A local community member tipped off local papers to the upcoming meetings.
The U.S. Fish and Wildlife Service, the National Marine Fisheries Service, the California Department of Forestry and Fire Protection, and the California Department of Fish and Game will be accepting public input on MRC's plan at a Tuesday, December 11, meeting from 7 to 9 p.m. at the Fine Arts Building at the Redwood Empire Fairgrounds, 1055 North State Street in Ukiah, and on Wednesday, December 12 from 7 to 9 p.m. at the C.V. Starr Center, 300 South Lincoln Street in Fort Bragg.
The 90-day public comment period on the agencies' draft environmental impact analysis of MRC's plan started with a November 27 press release posted online and will extend through February 21.
"Mendocino Redwood Company has got to expect that the public perception will be that this is being rushed through the process without adequate notice," said forestry activist Linda Perkins of Albion. "It's outrageous in the first place that the public is being given only 90 days to review a project that's been 10 years in the making and will be in effect for 80 years."
Printed copies are available at county libraries, including the Willits library at 390 East Commercial Street. The drafts are available online at www.fws.gov/arcata or swr.nmfs.noaa.gov/nepa.htm.
Mendocino Redwood Company is the largest private timberland owner in Mendocino County. The proposed habitat conservation plan would cover about 213,244 acres of timberland, most of it west of Willits.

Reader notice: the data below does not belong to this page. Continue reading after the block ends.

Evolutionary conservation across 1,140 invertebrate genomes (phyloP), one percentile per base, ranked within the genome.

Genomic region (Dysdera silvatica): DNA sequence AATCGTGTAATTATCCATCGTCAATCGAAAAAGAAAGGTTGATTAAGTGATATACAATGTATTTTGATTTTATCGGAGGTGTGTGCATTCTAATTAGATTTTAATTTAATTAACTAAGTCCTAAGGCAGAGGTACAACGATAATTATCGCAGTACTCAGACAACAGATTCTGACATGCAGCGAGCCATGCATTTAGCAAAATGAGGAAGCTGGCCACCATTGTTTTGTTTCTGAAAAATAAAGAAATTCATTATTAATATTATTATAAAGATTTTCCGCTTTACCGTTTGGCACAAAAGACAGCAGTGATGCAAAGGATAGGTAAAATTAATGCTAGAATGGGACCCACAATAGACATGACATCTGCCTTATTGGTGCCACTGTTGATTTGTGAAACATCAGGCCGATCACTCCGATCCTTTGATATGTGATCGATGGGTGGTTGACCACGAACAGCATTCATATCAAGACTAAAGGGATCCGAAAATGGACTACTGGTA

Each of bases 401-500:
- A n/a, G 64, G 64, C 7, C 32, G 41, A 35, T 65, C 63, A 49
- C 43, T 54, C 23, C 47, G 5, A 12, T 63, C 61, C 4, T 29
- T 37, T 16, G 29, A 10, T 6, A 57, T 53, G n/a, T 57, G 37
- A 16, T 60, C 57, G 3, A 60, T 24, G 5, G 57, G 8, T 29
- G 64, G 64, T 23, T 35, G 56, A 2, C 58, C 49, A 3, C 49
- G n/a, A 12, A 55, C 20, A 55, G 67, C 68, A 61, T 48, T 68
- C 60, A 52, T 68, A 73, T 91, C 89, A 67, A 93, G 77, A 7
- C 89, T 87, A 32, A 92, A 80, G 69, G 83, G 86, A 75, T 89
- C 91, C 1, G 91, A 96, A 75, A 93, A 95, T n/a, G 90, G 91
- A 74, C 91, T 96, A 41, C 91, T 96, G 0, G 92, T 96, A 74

The plan would grant Mendocino Redwood Company "incidental take permits" for 80 years for nine species listed as threatened or endangered under the federal Endangered Species Act, including the California red-legged frog, northern spotted owl, marbled murrelet, Point Arena mountain beaver, coho salmon, chinook salmon and steelhead.
Under the terms of the permit, Mendocino Redwood Company will be considered in compliance with the Endangered Species Act, as long as the company implements the mandated overall conservation and mitigation measures detailed in the habitat conservation plan.
According to the agencies, these plans "benefit threatened and endangered species by providing an incentive for landowners to integrate conservation measures into the management of their lands."
After a habitat conservation plan is adopted, public comment on individual timber harvest plans for the 80-year duration of the permit will be limited to whether or not the proposed logging is or is not consistent with the approved property-wide plan, unless there are new, unanticipated and significant changes that would require revisions to the overall plan.